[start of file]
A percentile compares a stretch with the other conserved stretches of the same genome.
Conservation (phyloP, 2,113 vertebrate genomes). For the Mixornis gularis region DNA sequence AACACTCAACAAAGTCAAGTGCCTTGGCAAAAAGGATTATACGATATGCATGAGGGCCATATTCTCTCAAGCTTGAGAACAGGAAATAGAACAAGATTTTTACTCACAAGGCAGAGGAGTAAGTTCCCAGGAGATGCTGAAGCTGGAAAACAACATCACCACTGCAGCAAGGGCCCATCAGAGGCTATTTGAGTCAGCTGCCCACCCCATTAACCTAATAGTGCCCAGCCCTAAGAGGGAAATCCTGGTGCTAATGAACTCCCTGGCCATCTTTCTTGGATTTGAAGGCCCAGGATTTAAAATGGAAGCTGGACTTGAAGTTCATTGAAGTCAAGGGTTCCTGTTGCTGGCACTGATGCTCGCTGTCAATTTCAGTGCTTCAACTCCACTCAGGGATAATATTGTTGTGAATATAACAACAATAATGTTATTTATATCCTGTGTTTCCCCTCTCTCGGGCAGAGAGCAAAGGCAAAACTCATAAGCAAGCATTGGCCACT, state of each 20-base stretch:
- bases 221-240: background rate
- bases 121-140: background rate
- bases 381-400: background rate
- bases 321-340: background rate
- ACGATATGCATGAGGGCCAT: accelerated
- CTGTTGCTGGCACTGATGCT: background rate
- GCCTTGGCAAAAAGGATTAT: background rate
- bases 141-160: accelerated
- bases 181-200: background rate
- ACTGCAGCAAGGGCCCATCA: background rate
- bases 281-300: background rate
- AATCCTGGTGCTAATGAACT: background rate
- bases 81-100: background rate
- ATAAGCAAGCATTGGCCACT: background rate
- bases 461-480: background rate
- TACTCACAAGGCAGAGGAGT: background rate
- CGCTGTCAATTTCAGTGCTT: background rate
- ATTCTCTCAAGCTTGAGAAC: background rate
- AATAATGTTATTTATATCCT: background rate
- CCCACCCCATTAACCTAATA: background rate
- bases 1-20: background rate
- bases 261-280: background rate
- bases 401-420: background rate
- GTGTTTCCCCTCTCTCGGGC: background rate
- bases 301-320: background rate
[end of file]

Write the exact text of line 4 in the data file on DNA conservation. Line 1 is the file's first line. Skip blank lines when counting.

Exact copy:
- bases 121-140: background rate